[Crossref]

Fiete, R. D.

R. D. Fiete, Modeling the Imaging Chain of Digital Cameras (SPIE, 2010).

Goodman, J. W.

J. W. Goodman, Introduction to Fourier Optics, 2nd ed. (McGraw-Hill, 1996).

Greivenkamp, J. E.

J. E. Greivenkamp, Field Guide to Geometric Optics, Vol. FG01 of SPIE Field Guides (SPIE, 2004).

Ingle, S. D.

M. T. Eismann and S. D. Ingle, Utility Analysis of High-Resolution Multispectral Imagery (Environmental Research Institute of Michigan, 1995), Vol. 3, p. 36.

Irvine, J.

Leachtenauer, J. C.

Malila, W.

Salvaggio, N.

Thurman, S. T.

S. T. Thurman and J. R. Fienup, “Analysis of the general image quality equation,” Proc. SPIE 6978, 69780F (2008).
[Crossref]

Appl. Opt. (2)

Proc. SPIE (1)

S. T. Thurman and J. R. Fienup, “Analysis of the general image quality equation,” Proc. SPIE 6978, 69780F (2008).
[Crossref]

Other (6)

R. D. Fiete, Modeling the Imaging Chain of Digital Cameras (SPIE, 2010).

J. E. Greivenkamp, Field Guide to Geometric Optics, Vol. FG01 of SPIE Field Guides (SPIE, 2004).

J. W. Goodman, Introduction to Fourier Optics, 2nd ed. (McGraw-Hill, 1996).

R. N. Bracewell, The Fourier Transform and Its Applications, 2nd ed. (McGraw-Hill, 1986), pp. 130–131.

M. T. Eismann and S. D. Ingle, Utility Analysis of High-Resolution Multispectral Imagery (Environmental Research Institute of Michigan, 1995), Vol. 3, p. 36.

J. C. Leachtenauer and R. G. Driggers, Surveillance and Reconnaissance Imaging Systems: Modeling and Performance Prediction (Artech House, 2001).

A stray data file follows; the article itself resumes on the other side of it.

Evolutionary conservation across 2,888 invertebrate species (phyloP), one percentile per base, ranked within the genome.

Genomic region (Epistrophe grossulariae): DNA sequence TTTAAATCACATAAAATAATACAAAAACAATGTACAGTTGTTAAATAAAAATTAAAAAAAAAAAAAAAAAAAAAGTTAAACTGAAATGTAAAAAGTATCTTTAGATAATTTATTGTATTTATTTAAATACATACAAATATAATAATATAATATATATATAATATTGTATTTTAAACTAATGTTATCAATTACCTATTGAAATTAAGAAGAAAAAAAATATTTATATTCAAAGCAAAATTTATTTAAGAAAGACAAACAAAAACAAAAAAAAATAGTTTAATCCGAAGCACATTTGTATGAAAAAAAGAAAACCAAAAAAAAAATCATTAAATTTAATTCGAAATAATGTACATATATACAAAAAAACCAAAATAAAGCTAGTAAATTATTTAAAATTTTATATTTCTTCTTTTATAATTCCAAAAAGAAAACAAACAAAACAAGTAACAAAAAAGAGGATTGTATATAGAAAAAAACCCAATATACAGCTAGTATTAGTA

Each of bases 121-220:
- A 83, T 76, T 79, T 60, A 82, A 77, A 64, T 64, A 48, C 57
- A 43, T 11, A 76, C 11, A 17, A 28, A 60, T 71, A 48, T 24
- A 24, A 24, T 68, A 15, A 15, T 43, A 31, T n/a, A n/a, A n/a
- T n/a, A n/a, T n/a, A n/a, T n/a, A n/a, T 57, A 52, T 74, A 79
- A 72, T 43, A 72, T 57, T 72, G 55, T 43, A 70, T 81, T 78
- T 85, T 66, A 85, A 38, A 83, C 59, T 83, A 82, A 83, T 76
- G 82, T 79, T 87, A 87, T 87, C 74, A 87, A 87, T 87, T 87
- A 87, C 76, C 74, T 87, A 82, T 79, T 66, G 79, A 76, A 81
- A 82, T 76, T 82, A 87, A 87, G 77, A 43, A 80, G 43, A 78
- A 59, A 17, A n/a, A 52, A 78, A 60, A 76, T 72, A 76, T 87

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Figures (7)

Fig. 1.
Fig. 1. Simplified imaging system and object/scene (Lambertian).
Fig. 2.
Fig. 2. GSD plotted as a function of the imaging system’s f/#. The GSD is monotonically decreasing in f/#.
Fig. 3.
Fig. 3. Imaging system’s RER as a function of f/#. The RER is monotonically decreasing in f/# between zero and one.
Fig. 4.
Fig. 4. SNR as a function of the imaging system’s f/# as defined in Refs. [1,2]. The SNR is monotonically decreasing in f/#.
Fig. 5.
Fig. 5. Composite NIIRS score shown as a function of the imaging system’s f/#. For this system, the optimum or peak NIIRS value is 4.1 for an f/ 15 (or focal length of 3.75 m).
Fig. 6.
Fig. 6. NIIRS as a function of the imaging system’s f/pp. NIIRS value at 4.1 gives an optimum f/pp of 950,000.
Fig. 7.
Fig. 7. NIIRS as a function of the “Q.” The Q value for a peak NIIRS is 2.2.

Equations (15)

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NIIRS=11.81+3.32log10(0.0254)+3.32log10(RERGSD)1.48HGSNR,
GSD=|1zf|ppzfpp,
SNRπ4QE(r2r1)LAt(f/#)21(π4QE(r2)LAt(f/#)2)+(π4QE(r1)LAt(f/#)2)=π4QELAt(f/#)2(r2r1)r2+r1,
OTF(σ)=1|σ1λf/#|,
O(σ)=F{H(x)}=12(δ(σ)+1jπσ),
I(σ)=OTF(σ)·O(σ)=12(1|σ1λf/#|)(δ(σ)+1jπσ),
i(x)=F1{I(σ)}=12(1+sgn(x)λf/#π2x).
RER=i(pp2)i(pp2)=(12λf/#π2pp).
NIIRS=5.03+3.32log10(12λf/#π2ppzfpp)1π4QELAt(f/#)2·(r2r1)r2+r1,
NIIRS=5.03+3.32log10(fzpp(12λf/Dπ2pp))2f/Dr2+r1πQELt·pp(r2r1),
dNIIRSdf0.
NIIRS=5.03+3.32log10(1z(fpp)(12λ/Dπ2(fpp)))2/Dr2+r1πQELt·(r2r1)(fpp).
RER=(12Qπ2).
NIIRS=10.751+3.32log10(0.0254)+log10(RERaGSDb)1.48H0.344GSNR,
NIIRS=5.455+log10((12λf/Dπ2pp)a(zfpp)b)0.688f/DL2+L1πQEt·pp(L2L1),